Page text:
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Grass-roots effort leads to new playground for Hamburg’s Cloverbank Elementary School

A little more than a year ago, the families of Cloverbank Elementary School in Hamburg had a dream to bring a new playground to the children.

“We figured it would take two to three years,” recalled Michele Grime, outgoing chairwoman of the school’s Playground Committee.

The effort began in earnest in May 2012 to raise $120,000 to build a new playground to replace the wooden structure that has become outdated, attracts bees and is difficult for special needs children to use.

The seed for that dream to grow came through a $20,000 donation from Hamburg village jeweler John T. Sharp, owner of Gold & Pearl Studio, who died of cancer in March.

One of Sharp’s neighbors, Jane Brueckl, is a physical education teacher at Cloverbank and had told Sharp about the project. Sharp wanted to help, said Grime and Cloverbank parent Janice Shaver, the committee’s treasurer.

“We were looking to build a playground not just for the students, but the entire community,” Shaver said.

Sharp’s donation “really got the momentum going for us. We were lucky enough to secure a donation from him,” Grime said. “He’s one of the main reasons we were able to raise it so quickly.”

Sharp never got to see the playground come to fruition, but he knew just how much the playground meant to the children. “The kids sent thank-you cards to him,” Grime said. He’d read a few cards each day as he was dying. “He called all the kids his angels,” Grime said.

To raise more funds, supporters have been selling cookie dough and holding faculty basketball games. They held a craft show and two walk-a-thons, too.

So far, the supporters have raised $80,000, which has already been donated to the Frontier School District.

“We’re just thrilled we got this far and are able to do this for the kids and the school,” Grime said. “The donations we received from the community were outstanding.”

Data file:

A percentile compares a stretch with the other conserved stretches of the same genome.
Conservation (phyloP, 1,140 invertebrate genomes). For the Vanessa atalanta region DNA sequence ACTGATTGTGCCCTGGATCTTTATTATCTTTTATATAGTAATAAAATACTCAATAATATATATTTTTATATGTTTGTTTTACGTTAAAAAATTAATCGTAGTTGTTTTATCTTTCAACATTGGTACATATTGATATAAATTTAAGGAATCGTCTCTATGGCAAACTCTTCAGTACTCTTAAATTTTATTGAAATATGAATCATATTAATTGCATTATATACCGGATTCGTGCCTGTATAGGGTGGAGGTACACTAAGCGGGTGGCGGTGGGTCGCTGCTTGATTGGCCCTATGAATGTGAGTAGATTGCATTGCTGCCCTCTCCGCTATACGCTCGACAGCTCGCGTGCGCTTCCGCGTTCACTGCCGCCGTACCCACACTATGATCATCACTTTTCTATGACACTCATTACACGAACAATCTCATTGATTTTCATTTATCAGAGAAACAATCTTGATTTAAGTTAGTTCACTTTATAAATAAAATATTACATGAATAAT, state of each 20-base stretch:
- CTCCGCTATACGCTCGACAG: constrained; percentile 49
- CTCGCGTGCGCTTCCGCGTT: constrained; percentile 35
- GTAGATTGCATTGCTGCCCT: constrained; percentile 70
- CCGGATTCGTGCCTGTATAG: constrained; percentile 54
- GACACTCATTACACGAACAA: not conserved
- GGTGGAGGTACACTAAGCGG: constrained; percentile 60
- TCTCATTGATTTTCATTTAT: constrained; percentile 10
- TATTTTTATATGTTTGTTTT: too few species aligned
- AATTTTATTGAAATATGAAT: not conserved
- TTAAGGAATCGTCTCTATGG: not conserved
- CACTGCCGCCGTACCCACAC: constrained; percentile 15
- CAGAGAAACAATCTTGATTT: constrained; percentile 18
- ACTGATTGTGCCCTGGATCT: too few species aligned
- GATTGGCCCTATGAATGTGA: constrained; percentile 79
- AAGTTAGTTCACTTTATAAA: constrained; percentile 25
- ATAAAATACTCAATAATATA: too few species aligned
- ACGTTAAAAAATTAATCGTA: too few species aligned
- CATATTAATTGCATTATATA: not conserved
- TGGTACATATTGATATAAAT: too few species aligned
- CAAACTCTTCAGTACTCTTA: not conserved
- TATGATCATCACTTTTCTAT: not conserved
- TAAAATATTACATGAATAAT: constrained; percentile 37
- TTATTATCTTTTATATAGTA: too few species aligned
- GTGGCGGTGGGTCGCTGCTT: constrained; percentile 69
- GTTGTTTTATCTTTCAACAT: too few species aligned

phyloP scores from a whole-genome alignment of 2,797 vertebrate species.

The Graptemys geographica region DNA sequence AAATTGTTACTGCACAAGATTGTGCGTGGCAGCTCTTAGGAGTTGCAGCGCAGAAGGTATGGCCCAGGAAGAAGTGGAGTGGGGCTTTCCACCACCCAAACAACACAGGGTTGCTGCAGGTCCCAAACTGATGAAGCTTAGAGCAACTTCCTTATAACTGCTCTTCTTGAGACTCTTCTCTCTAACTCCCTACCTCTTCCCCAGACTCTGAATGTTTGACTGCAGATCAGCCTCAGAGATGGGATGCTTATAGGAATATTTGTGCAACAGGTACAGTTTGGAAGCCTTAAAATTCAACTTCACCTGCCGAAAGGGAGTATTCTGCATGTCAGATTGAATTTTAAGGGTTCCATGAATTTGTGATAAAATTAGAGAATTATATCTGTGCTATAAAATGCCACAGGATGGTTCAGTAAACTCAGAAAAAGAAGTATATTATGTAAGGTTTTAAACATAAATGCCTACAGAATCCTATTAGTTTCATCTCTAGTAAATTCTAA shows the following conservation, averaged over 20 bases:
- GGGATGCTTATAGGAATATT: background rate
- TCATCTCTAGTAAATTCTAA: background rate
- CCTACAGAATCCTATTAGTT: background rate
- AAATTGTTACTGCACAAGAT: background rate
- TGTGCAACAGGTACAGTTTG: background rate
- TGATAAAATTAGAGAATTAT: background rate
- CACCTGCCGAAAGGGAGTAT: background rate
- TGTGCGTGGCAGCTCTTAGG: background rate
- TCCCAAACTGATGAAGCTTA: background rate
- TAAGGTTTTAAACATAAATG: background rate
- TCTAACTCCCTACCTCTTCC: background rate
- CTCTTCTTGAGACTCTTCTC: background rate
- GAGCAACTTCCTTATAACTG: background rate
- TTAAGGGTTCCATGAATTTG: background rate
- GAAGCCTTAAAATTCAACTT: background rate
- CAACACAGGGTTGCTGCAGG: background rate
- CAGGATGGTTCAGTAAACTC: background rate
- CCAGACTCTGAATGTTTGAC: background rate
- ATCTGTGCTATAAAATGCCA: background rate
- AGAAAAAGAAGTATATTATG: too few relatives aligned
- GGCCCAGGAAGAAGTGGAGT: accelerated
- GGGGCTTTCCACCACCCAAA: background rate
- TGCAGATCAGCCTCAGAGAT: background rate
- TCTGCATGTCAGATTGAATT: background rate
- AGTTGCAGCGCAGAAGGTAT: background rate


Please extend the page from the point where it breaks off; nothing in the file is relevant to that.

The new playground, designed by Miracle, will sport primary and secondary play areas, a fitness circuit, and offer handicapped accessibility. It will have a wide range of different types of swings and feature a sponsor-personalized brick-lined walkway. The playground will be situated behind the school on the same footprint as the existing playground.

Cloverbank has an enrollment of about 600 students in prekindergarten through fifth grade.

The Frontier School District is handling the cost of demolishing the old playground in late September and putting in a surface for the new one. Construction is expected to take place over the course of one to two weeks, by late October. A formal opening or dedication will be planned for next spring.

Parents, businesses, Frontier alumni, the Teachers’ Association and Board of Education all have backed the project. The nonprofit committee is continuing to raise money for donations for a brick walkway that will lead to the playground, and to also help pay for tables and chairs near the play area.

Shaver said the committee hopes to make a stronger push in September to raise more money for the brick walkway, benches and tables.

Perhaps a student’s wish will also be answered – Shaver says one child has requested a chess table.